Wake up and smell the (ethical) Coffee

A look inside St. John’s Fair Trade movement

Jeremy Ashton, Staff Writer

What if you could change the world simply by buying a cup of coffee?

Standing in front of DAC on a humid Tuesday afternoon, I asked students what I should do to try and end poverty. Some suggested I stage an event or protest, others thought I should donate my time or money to a charity and others advised using petitions and lobbying governmental officials. Although all are valid and worthwhile ideas, the responses show that most of us see making change as a massive task requiring huge commitments of time or money. This makes it easy to be apathetic and take a non-active role. But, the reality is, even inaction is an action and you are supporting inequality by default.

“We don’t just vote every couple years in a booth. We vote every day, consciously or unconsciously, every time we get out our purses and wallets to buy something,” explains English Professor, Sean Murray, who is the head of St. John’s Fair Trade Steering committee. He goes on, “College campuses are part of the consumer culture we live in. We are all constantly buying stuff on campus. But, in our consumer-driven society, we don’t know the conditions products were made in. We don’t know the ethics behind what we are buying.”

Murray’s students agree, “Being unable to buy goods on campus that reflects the ethical standards of a Vincentian University is a weakness within our community,” explains senior Emily Santoro, “By sourcing our materials ethically, we are not only supporting communities in need, but also helping to build a better and bigger globally community, not just St. John’s.”

Our University declares in its own mission statement, “Wherever possible, we devote our intellectual and physical resources to search out the causes of poverty and social injustice and to encourage solutions which are adaptable, effective, and concrete.” Fair Trade products are a way to reach this goal as they help create greater equity within the unfair realities of the modern economy. Their goal aligns naturally with the mission of St. John’s University as a Vincentian, Metropolitan and Global University.

“Slavery still exists today, unfortunately, and we, as Americans, support that reality when we buy from companies using unfair and unethical labor practices,” junior Stefani Castorena explained. This reality didn’t sit well with Castorena as a president of St. John’s chapter of Catholic Relief Services, an international humanitarian aid organization.

Together, with support of Campus Ministry, Castorena and several students partner with the Fair Trade Steering Committee to support bringing Fair Trade to SJU. According to Castorena, the partnership works because “human dignity is what we are all about as an organization, and Fair Trade is something we can directly help other countries with by making sure that these workers are getting paid at a decent wage.”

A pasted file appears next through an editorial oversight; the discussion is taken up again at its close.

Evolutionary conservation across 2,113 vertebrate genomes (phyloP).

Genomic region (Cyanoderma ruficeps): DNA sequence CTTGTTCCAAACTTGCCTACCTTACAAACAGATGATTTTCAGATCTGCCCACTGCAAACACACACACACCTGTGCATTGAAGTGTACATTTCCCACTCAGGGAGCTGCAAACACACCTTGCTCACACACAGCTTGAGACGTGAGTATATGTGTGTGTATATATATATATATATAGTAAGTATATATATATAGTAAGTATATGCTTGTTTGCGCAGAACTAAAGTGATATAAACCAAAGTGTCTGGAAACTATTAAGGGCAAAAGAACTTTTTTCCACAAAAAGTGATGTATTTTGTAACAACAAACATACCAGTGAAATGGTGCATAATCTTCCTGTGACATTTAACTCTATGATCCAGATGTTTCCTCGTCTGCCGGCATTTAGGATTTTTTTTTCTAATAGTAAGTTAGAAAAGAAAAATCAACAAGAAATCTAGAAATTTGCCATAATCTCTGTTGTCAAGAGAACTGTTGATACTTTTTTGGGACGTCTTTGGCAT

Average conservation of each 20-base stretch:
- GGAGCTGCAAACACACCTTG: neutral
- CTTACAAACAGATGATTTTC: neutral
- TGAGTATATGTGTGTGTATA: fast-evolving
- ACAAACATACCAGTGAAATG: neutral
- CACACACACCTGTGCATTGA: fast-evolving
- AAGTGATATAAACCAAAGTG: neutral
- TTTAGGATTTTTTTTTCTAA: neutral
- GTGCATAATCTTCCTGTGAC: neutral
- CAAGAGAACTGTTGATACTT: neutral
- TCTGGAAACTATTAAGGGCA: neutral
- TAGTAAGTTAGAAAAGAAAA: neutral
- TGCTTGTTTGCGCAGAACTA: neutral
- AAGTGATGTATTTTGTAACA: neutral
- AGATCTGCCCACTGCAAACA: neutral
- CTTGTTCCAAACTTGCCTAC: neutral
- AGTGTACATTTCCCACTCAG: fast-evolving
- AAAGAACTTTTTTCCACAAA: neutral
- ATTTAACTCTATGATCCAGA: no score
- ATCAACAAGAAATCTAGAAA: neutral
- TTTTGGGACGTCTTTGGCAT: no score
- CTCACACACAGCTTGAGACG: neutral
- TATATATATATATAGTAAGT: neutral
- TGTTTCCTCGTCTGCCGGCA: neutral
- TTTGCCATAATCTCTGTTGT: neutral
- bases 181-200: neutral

One of the Movement’s biggest goals is to make St. John’s University an official Fair Trade campus. This process involves the University to reach five benchmarks and be vetted by the non-profit Fair Trade Campaigns before achieving the title. The recent success of nearby Manhattan College achieving Fair Trade status and fellow Vincentian institution, DePaul University, commiting to become a Fair Trade campus, gives many supporters hope. “It’s a long process, but if we gain enough attention and support, I this will be a very successful movement,” explains Santoro.

In order to be successful, Santoro also states, “We need students from all across St. John’s University. Fair Trade really ties into every major, from business, science, economics, education, everyone.”

Castorena echoes the need for greater student involvement, “It’s just a good thing to get on board with. If you want to help others, help humankind and encourage human equality locally and globally, you should support fair trade.” Professor Murray agrees, extending an open invitation to students looking to add their voices to the Fair Trade Steering Committee.

Professor Murray thinks, “St. John’s is doing awesome work in so many other social justice categories that I think we’re ready to take this on as well.”

Interested students can check Friday Trade Fridays at DAC from 12:30-2:30pm in front of the DAC Starbucks to learn more about the movement and purchase ethical products. You can also email [email protected] and “like” St. John’s for Fair Trade on Facebook to learn more and get involved.

A simple action you can take right now? Professor Murray suggests that next time you’re at the DAC Starbucks, ask for their Italian Dark Roast. Murray says, “If they don’t have it, explain you’d like it to be offered, as it is their certified Fair Trade blend.”

Together, we can all vote with our dollars to create a small change for the better.